The $250 base fee gives you one administration of the exam. GMAC, however, will add to your GMAT cost if you choose to do something like reschedule your exam. A rescheduling costs $50 if you reschedule your exam more than 7 days before your scheduled test. You can also get a refund of $80 (from your initial $250).

If you decide to reschedule at the very last minute, you’re out of luck. You’ll be charged another full $250. You also will not be entitled to a refund of your initial payment. That makes your GMAT cost essentially double — $500 for one sitting.

You cannot reschedule within 24 hours. Your account history will instead register a “no-show.” Note that this will not be sent to schools in your score report, however.

Besides rescheduling fees, GMAC also charges for score reports. On test day, you are given five (5) free score reports. Any more will cost you $28 each.

Finally, if you cancel your scores and then later decide you want to un-cancel them, you’ll be charged a $50 reinstatement fee.

While most of the GMAT cost comes from GMAC directly, you’ll also want to buy some prep materials! Keep in mind that the range on these materials is enormous. A full, in-person course will run you thousands of dollars. Something more self-guided, like a book or online test prep (Magoosh!) could cost you less than $150. You can see some of our Magoosh plans here.

There are even some free resources (and they’re high-quality!):

Always remember to put your GMAT cost in perspective. The whole point of taking the GMAT is to get into graduate school, after all. And that’s very expensive! Since graduate school itself will be pricey, you might want to consider this when budgeting in your GMAT cost. If you’re concerned about expenses, you might consider planning to avoid a rescheduling fee or a retake. You might also be prepared to send in your score reports to maximize your five free ones. Any fee you can avoid will help!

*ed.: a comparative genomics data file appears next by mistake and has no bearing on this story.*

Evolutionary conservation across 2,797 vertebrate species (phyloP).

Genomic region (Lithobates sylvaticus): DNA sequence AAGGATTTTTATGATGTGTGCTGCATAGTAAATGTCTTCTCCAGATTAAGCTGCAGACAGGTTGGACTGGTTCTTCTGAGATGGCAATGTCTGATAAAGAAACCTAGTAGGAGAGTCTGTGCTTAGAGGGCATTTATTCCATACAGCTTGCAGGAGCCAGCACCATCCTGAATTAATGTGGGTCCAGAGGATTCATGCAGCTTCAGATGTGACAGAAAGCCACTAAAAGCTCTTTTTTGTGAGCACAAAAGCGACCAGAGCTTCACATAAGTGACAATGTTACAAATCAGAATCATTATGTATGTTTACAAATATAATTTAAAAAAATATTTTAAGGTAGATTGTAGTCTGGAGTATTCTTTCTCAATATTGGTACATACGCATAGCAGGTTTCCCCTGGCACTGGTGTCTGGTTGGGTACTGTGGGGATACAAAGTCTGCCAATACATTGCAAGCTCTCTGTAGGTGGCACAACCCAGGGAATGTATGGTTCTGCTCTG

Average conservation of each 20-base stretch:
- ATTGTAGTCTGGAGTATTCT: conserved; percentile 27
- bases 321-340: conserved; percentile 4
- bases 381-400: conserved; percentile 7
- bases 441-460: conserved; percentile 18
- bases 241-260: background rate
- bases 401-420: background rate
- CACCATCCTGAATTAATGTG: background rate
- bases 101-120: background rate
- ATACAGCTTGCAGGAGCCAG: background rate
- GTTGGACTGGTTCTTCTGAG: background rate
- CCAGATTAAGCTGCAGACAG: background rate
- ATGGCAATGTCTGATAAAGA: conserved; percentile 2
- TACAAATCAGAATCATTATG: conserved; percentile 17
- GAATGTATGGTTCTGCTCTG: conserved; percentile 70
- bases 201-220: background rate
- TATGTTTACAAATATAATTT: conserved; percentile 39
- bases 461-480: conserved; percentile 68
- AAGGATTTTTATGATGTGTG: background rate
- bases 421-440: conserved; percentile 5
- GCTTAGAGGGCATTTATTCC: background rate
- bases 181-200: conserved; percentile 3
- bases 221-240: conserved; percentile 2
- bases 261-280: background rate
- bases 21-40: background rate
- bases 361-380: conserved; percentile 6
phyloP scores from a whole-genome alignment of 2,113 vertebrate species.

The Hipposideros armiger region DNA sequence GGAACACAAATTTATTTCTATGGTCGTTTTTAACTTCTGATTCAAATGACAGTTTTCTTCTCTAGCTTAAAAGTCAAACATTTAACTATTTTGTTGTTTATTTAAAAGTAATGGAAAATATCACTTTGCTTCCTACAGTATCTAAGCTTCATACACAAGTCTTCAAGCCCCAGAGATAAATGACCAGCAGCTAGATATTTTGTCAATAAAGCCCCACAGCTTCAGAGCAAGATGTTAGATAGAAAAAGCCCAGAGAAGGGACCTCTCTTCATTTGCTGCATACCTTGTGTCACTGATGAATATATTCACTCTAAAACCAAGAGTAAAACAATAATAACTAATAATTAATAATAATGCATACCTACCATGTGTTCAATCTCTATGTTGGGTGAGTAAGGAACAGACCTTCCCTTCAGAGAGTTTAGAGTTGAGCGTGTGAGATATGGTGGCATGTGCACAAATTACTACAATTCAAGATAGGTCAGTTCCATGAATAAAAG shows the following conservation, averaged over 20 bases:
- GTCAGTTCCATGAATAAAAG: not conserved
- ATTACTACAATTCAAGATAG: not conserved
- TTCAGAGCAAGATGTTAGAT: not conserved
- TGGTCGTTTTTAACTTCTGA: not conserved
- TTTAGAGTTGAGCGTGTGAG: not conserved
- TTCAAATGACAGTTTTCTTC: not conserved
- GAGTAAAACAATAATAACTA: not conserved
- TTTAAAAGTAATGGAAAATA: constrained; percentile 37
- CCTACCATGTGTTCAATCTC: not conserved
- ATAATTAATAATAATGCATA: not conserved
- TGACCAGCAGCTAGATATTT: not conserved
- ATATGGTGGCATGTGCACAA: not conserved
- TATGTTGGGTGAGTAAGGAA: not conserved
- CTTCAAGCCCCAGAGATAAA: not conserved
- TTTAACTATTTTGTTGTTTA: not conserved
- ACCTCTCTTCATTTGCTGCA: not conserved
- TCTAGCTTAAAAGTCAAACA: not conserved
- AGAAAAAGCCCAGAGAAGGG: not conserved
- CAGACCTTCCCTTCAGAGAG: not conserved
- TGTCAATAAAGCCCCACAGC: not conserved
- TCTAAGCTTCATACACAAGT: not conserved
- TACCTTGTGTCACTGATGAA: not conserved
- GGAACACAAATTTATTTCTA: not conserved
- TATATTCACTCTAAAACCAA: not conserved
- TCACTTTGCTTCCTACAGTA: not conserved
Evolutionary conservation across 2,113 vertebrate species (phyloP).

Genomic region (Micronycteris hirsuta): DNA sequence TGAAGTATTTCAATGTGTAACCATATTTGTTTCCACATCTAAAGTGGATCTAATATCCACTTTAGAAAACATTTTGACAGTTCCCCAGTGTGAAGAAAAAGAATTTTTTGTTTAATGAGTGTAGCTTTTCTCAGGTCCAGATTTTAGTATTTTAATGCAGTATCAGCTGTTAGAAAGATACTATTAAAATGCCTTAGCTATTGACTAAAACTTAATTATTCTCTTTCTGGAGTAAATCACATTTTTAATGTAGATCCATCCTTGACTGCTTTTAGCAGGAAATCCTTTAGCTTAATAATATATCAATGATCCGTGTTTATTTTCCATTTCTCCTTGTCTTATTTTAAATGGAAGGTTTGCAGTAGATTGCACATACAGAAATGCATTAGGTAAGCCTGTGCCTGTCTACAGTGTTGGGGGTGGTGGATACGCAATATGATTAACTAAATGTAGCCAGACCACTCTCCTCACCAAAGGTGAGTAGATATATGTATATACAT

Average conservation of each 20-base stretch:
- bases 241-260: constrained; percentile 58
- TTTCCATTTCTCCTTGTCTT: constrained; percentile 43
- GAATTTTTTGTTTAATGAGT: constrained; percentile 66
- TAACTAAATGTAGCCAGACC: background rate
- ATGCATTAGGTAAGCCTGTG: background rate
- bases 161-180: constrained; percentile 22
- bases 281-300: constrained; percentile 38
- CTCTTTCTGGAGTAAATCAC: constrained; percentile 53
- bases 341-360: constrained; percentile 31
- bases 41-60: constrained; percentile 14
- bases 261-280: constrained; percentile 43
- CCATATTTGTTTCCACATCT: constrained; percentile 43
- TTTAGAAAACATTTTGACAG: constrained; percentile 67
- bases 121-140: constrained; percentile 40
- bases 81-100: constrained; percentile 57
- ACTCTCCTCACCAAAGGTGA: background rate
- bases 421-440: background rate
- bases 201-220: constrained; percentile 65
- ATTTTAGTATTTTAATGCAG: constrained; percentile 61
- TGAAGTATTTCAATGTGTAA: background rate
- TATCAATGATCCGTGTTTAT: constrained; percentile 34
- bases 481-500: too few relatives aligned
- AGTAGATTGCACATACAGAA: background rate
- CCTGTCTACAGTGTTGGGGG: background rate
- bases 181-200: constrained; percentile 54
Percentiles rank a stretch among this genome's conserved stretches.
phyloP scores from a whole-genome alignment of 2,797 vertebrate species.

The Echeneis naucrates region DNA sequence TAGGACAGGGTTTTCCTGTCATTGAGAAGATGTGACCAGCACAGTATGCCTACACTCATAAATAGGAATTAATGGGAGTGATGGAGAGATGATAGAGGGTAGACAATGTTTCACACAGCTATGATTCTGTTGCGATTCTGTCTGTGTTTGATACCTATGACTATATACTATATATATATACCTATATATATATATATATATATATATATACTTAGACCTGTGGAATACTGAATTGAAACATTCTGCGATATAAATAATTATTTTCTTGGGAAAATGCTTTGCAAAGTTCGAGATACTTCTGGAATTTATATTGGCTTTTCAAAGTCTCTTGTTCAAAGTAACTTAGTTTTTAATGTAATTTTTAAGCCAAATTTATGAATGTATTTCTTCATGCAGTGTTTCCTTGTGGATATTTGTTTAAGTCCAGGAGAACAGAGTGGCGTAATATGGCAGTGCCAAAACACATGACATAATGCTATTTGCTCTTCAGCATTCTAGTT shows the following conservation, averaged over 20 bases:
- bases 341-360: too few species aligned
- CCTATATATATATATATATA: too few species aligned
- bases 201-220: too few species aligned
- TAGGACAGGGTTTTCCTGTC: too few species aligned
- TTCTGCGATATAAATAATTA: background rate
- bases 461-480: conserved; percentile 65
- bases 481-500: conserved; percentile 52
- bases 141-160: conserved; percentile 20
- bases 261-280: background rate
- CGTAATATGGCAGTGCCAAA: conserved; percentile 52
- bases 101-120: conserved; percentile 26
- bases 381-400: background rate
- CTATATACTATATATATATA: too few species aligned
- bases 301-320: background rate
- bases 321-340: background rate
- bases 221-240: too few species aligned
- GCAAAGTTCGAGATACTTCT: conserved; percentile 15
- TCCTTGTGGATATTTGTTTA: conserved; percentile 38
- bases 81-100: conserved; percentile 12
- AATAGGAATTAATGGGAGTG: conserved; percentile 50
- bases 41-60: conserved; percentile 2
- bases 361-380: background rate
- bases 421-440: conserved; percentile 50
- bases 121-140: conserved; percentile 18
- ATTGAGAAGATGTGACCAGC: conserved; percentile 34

The post How Much Does the GMAT Cost? appeared first on Magoosh GMAT Blog.

]]>Yes, the GMAT is challenging. It’s supposed to be challenging. It’s supposed to be hard. In mythology, the hero, at the outset of her journey, encounters the “Guardian of the Threshold,” the initial challenge she must face in order to undertake her adventure—what the Tusken Raiders were to Luke Skywalker, or what the first Nazguls were to Frodo & friends at the Prancing Pony. This is precisely what the GMAT is for anyone keen to undertake the adventure of earning an MBA and pursuing a career in the business world. In any context, part of the role of the Guardian of the Threshold is to separate the daring from the lily-livered, the bold & adventurous from those who would prefer to be sheepish followers. The GMAT is hard—in preparing for it and taking it, you will take risks, experience pressure, and feel yourself stretched. If you are the sort of person who doesn’t like risks, doesn’t like pressure, and doesn’t like to feel stretched, then it’s an excellent question why you are pursuing an MBA and a career in management in the first place!

Simply in terms of showing up and taking the test, the GMAT is hard. From the moment you walk into the testing center and they relieve you of any indication of your individuality, until you finally emerge, it will be, at minimum, a little over four hours–four long difficult hours. Just to maintain concentration and focus during this, you need to be in good physical shape, well-rested, and well-nourished. I would recommend no alcohol for the week leading up to your GMAT. I would recommend not just one, but three or four consecutive nights of 8+ hours of sleep. I would recommend lots of water, healthy snacks, and some stretching on the breaks. During my own GMAT experience, I found myself running out of gas by the end of the test—this may have something to do with the fact that I am old enough to remember Nixon‘s Presidency! If you remember no Presidents before Clinton, then your youthful vigor will certain help you, but even then, do not underestimate the GMAT’s difficulty — both mentally and physically.